Laced With Magic - Barbara Bretton
Was not intended for me.
It's the second book in a series but it's the one the library got to me first, so I picked it up yesterday. I thought, yarn, knitting, the supernatural and it's supposedly also 'cozy mystery'.
I reached page 2 of chapter 2 and that was pushing it. I utterly hated it. And I sat there at the bus stop and I started wondering about the whole 'black & brown children don't read' and I realized if I got as agitated, depressed, angry etc as a small child at so constantly not seeing myself in books or anything like my experience WITHOUT it being pain porn, poor porn, ghetto glam porn and the like? I probably would have ended up not being a reader. If books hold no promise, why spend time?
Anyway, the book lost me (pg 2, chpt 2) when the male pov said something along the lines of 'I never expected to fall for a tall skinny blonde'. At which point I started laughing right there in the bus stop, like someone who's a little unhinged. Cause statistically given all the supernatural mysteries and wanna be thrillers out there? I'd say his expectations should have been damn high. Heck, given what's on tv, it's actively PROMOTED that what a white man should want is a skinny tall blonde. So wtf is with the surprise? What? Cause she knits? That's oooh so subculture, exotic, avant garde, different?
But that was just the straw that broke the camel's back. The rest of the haypile was an entire chapter where this pov female character talks about how her ENTIRE TOWN thought she was hopeless because she was in her thirties, unmarried and without a child. And apparently in the first book, finding a man, or having some sexin' activates her magical powers. And I really couldn't stand that whole blatant 'life doesn't begin until Prince Charming Shows Up'. But it got worse, it was all this telling about magical love and yes, I suppose if one read the first book there might have been showing there. But there wasn't any showing here. There was a whole lot of lackluster lust - apparently if you say the word kinky and use blindfolds for any reasons, as a reader (female reader?) the underwear should already be moist.
The real weight of my displeasure came from the first chapter having the supposed protagonist with the point of view of now she'd caught the man, she wanted to trap him, overwhelm him, manipulate him into staying in her little town with her for a while longer. But she wasn't going to TALK to him about it. She was going to sex him, and make woo eyes, and try to let the environment and surroundings seduce him, but NOT talk to him. The entire town has a vested interest in this man, because of a position in the town he's currenly holding and could continue to hold if things work out right, if he decides he wants to stay - but SHE isn't TALKING TO HIM, because she doesn't want the bubble to pop and everything is so perfect the way it is.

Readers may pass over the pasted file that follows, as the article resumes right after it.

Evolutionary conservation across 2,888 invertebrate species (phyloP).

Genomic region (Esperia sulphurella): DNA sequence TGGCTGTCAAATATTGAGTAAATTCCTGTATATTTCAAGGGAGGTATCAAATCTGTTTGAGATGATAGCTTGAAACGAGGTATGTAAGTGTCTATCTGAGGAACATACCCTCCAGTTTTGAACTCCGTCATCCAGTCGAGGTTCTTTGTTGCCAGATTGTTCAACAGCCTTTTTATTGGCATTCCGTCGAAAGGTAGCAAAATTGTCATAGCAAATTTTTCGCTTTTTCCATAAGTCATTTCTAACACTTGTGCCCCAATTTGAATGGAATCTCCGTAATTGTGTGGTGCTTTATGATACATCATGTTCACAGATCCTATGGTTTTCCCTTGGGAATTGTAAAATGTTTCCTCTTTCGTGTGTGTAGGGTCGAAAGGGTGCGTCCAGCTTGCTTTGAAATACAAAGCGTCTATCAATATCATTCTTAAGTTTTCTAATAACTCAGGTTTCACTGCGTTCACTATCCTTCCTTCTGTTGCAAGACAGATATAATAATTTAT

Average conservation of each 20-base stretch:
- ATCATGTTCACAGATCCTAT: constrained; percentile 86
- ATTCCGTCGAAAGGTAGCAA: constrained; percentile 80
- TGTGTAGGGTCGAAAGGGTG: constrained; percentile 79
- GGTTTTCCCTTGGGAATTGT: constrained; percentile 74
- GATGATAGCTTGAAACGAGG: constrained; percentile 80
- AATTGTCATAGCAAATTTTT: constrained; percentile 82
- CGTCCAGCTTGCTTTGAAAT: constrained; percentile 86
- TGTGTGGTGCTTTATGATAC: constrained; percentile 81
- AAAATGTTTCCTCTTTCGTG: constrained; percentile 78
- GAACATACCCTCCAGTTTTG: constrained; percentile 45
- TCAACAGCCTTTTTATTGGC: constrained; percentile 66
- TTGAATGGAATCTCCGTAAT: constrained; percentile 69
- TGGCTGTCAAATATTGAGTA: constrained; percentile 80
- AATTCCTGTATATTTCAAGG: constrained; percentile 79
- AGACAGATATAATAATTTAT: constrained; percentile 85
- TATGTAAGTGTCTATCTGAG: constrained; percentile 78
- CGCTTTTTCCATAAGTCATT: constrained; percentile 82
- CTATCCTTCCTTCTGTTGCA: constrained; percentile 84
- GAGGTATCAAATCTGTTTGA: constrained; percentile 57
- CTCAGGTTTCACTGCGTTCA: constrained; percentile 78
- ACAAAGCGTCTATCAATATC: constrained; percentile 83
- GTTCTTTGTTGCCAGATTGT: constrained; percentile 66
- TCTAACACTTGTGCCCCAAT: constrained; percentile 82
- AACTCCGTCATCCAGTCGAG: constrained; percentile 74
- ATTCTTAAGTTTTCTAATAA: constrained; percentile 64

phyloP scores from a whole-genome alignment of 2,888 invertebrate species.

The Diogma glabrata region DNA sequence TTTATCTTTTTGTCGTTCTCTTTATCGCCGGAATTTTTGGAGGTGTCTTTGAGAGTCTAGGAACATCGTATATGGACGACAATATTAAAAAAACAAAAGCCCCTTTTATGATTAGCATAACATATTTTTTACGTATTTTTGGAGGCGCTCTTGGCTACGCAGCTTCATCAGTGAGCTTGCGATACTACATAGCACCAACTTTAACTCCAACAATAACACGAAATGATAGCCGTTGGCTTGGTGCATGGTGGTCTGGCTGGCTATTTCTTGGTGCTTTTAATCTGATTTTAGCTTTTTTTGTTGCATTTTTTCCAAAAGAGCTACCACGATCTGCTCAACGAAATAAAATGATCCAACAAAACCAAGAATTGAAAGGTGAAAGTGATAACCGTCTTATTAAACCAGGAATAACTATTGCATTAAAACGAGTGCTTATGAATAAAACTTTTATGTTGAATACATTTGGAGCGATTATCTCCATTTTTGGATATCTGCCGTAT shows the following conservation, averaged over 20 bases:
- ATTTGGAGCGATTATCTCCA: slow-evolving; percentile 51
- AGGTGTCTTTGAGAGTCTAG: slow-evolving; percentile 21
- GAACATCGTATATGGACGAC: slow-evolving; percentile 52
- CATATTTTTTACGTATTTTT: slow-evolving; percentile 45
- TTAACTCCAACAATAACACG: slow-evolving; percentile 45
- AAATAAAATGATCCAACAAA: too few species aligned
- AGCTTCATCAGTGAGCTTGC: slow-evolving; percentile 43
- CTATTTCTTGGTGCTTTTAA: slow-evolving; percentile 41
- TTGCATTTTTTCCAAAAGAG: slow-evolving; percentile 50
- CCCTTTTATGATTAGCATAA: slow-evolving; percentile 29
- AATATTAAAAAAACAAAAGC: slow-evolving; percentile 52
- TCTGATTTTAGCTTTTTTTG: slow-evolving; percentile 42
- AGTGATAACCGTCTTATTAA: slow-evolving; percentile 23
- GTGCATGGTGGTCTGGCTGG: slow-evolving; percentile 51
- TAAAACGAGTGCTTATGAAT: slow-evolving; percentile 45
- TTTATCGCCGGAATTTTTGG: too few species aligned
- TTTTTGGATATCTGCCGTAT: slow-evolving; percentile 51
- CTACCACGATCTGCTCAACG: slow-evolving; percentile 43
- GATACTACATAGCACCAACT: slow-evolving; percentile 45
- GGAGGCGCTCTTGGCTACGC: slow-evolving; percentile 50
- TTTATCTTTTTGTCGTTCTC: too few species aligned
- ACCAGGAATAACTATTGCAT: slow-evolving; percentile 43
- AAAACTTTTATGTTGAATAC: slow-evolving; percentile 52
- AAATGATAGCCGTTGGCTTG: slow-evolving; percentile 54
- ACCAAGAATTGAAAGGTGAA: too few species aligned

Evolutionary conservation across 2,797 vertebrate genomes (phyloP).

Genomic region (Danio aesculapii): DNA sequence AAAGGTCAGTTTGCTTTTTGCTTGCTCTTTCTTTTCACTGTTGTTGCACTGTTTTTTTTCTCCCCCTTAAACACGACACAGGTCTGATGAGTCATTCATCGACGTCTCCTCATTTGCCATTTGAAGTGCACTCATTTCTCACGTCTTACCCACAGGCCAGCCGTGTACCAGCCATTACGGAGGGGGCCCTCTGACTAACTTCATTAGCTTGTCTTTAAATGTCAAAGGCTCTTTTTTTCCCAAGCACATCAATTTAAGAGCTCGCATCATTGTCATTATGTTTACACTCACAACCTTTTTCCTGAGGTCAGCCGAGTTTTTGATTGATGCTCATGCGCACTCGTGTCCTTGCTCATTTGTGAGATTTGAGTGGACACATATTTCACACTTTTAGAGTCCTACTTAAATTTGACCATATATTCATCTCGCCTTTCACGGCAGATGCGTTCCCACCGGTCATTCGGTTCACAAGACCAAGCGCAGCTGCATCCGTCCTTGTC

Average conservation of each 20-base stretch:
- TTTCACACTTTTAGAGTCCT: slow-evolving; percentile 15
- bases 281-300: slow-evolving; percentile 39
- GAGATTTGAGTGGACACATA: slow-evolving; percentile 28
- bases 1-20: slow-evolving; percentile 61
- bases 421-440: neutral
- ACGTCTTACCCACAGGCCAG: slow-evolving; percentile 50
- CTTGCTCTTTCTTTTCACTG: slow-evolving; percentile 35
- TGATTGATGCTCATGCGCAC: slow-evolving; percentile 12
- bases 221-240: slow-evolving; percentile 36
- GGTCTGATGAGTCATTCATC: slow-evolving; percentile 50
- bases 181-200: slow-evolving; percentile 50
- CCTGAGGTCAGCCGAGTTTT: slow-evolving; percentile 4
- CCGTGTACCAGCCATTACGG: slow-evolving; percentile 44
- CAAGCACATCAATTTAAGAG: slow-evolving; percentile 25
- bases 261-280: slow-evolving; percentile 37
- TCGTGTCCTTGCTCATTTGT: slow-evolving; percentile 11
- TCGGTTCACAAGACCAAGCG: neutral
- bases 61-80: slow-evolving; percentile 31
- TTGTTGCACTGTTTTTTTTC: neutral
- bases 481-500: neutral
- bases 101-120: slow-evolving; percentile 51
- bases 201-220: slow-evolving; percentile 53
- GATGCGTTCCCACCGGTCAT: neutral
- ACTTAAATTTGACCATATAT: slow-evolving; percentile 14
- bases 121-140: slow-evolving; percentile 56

How the hell is everything so PERFECT if you can't talk to the man, because then things might be RUINED. Perfect doesn't come with IMPENDING RUIN. It just doesn't.
So we have 'life doesn't begin until the man' and 'important things are happening but we won't discuss it - he should just know' and then there was the fetishizing. And ok, I admit it is novel that someone's getting all rubber knees over a human male, but fetishizing is STILL fetishizing; his human warmth, his mortal blood... geeze. And it gets creepier when she's thinking about his normal mortal family who have normal mortal expectations for him, and how if he stays with her, he won't have any of that.
I'm not certain how he won't have happiness they could appreciate for him just because he moves from a big city to a small town. After all they don't know anything about the supernatural or what dangers he might face. But moving away from family is this huge traumatic thing? In America? When in this case his family isn't more than a 4-6 hour drive, 1 hour plane ride away? Really? So that's creating a problem that doesn't really exist for sake of drama. And I just...
That's too much for me to have to accept AND nothing but white people.
I'd be happier if there hadn't been invasion of the non-scary vampires in YA. Cause sticking to YA for the past year has meant crisper storytelling and less reliance on blanket tropes.